PEOPLE There are a zillion affectionate phrases we use for those closest to us: a child or a lover. No matter what language we speak or culture we come from, they can be broadly categorised into two: the sweet and the valuable
I heard, on an FM channel, an invitation to enter a slogan contest for couples. The winners get lakhs worth of diamond jewellery for sending in rhyming couplets about their relationship. Here are a couple of samples they announced: If I'm his bag he's my slate; If I'm her pen she's my ink. She's my ink? I'm his bag? Where oh where has romance fled? I'm sure anyone with half a brain could come up with far wittier, sexier lines.
Just for fun, let us play around with terms of endearment. Apart from sweetheart and darling translated into every known language, there are a zillion affectionate phrases we use for those closest to us: a child or a lover. No matter what language we speak or culture we come from, they can be broadly categorised into two: the sweet and the valuable. To name some in English: candy, sugarplum, honeybunch. In desi-speak: my sugar, my gold, my pearl.
If you were French, though, the words you would call your lover would get you slapped in most other countries. You might have seen, in those sub-titled films, the amorous hero tenderly referring to his lady-love as his little pig or his little cabbage. Flea, quail, otter, egg and bat (the mammal, I presume) are some other unlikely expressions of Gallic ardour. The prefix ‘ little' appears to soften the blow and turn a potential insult into a compliment. “My little flea” supposedly makes the woman sound cute rather than a bloodsucking pest.
You must have noticed that I said child or lover, and excluded friend. Friends are different. Friends you oftentimes abuse to show your affection: nut, idiot, bastard or worse. Doing the same to your child or lover spells certain disaster. You take liberties with a close friend because you need not worry about issues of ego or self-esteem. A friend is an equal in a way that your child or, yes, even your lover isn't, because the one you love is usually superior to you, although each in a loving pair considers the other superior and therefore it all evens out quite nicely. If ever you lapse into a darling or a sweetheart with a friend it's usually to show your exasperation. The difference lies in the intonation.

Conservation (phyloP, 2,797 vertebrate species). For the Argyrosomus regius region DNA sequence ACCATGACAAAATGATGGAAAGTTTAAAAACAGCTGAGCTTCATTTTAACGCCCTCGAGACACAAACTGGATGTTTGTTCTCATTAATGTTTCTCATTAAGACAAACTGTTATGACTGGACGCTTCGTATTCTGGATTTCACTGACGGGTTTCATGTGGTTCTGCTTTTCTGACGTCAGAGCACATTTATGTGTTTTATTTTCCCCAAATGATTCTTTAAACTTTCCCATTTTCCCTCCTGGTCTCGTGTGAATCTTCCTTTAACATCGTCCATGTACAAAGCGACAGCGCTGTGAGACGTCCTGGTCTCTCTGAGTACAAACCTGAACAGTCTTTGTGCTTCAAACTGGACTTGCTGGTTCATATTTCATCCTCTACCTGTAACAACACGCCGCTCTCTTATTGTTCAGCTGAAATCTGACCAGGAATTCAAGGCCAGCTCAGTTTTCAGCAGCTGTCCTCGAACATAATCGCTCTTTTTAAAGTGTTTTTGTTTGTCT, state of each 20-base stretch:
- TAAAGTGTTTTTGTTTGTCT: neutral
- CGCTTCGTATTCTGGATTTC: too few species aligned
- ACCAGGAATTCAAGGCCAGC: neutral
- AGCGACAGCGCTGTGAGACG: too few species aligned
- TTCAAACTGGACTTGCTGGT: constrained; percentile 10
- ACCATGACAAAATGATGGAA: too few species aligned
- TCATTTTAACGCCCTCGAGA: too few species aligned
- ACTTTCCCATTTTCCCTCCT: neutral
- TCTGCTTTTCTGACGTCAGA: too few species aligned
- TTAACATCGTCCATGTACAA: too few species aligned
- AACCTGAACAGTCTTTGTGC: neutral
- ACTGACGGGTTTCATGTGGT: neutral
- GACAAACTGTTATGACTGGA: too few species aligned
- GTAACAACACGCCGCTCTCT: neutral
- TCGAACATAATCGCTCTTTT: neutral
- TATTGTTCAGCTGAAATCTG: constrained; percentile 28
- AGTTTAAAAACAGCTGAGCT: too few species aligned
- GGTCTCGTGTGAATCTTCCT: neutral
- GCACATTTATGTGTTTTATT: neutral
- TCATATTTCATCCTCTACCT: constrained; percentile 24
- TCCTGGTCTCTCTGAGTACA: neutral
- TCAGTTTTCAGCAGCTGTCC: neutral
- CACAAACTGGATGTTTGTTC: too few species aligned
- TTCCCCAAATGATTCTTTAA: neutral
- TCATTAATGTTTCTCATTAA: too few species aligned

Why do I speak of child and lover in the same breath? Because the fond phrases with which we address them are remarkably similar. Of course there are sexualised phrases you might use for a lover that would be inappropriate for a child. But to treat your lover like a child is not unusual. Baby: where does that come from? As lovers we sometimes infantilise each other — not all the time or we'd remain perpetually in Neverland, like Michael Jackson. Hush, we dare not mention the deeply personal nonsense-words spoken through clenched teeth and pursed lips. They're not meant for anyone's ears but the intended. Too embarrassing for words.
Now, to go back to the ‘valuable' category, gold and pearl (in translation) are somehow inoffensive, whereas any other object with a currency value attached would sound like a jibe. For instance, imagine yourself cooing “my two-lakh-rupee diamonds, my luxury villa, my high-performance sports car, my 5 BHK with electrified fence”. Tender emotions cannot be paired with a price tag. “I value our relationship” is actually a dubious tribute. But sometimes when I think of the rising cost of commodities I wonder if we should invent fond phrases to match. When I buy limes at Rs 5 each and mangoes for Rs 150 a kilo I begin to wonder if “my lime” or “my Imam Pasand” would be legitimate expressions of love. Limes and lemons do not have positive connotations: bitterness, sourness, deceit (if you recall the old Trini Lopez song). How about “my seer fish”? Er, that's even worse, I suspect. Odorous and glassy-eyed, not a very appealing image. But have you checked its price lately? It's phenomenal. I think we should seriously consider its entry into the terminology of love.
What is precious is often priceless, which is why you might (in desi-speak) call your lover “my life”. He or she is also compared to body parts, to put it prosaically. My eye, my heart, and even (in Malayalam at least) my liver. Here I feel the feet are sadly devalued and not given their rightful due. Neither are hands, for that matter. You should be able to call your lover “my thumb” or “my big toe” because they are absolutely crucial to your dexterity and mobility.
So far we have dwelt on words that are spoken. With the written word, however, you can rise to heights of eloquence that would sound corny when voiced. Take our 1950s Hindi film lyrics and some of their intensely romantic outpourings. Would you be able to repeat them to your beloved with a straight face?
Some tips if you want to enter the couples couplet contest: Do an internet search for love poems and filch lines from the 70 million entries there. It's all been said before. Or, if you wish to be original, toy with sky and ocean, the eternal symbols of infinite love, or the elements earth, wind, fire, or the seasons...
“My summer rain” feels so right in this sultry weather. I offer you the phrase for free. If you win you can keep the diamonds.
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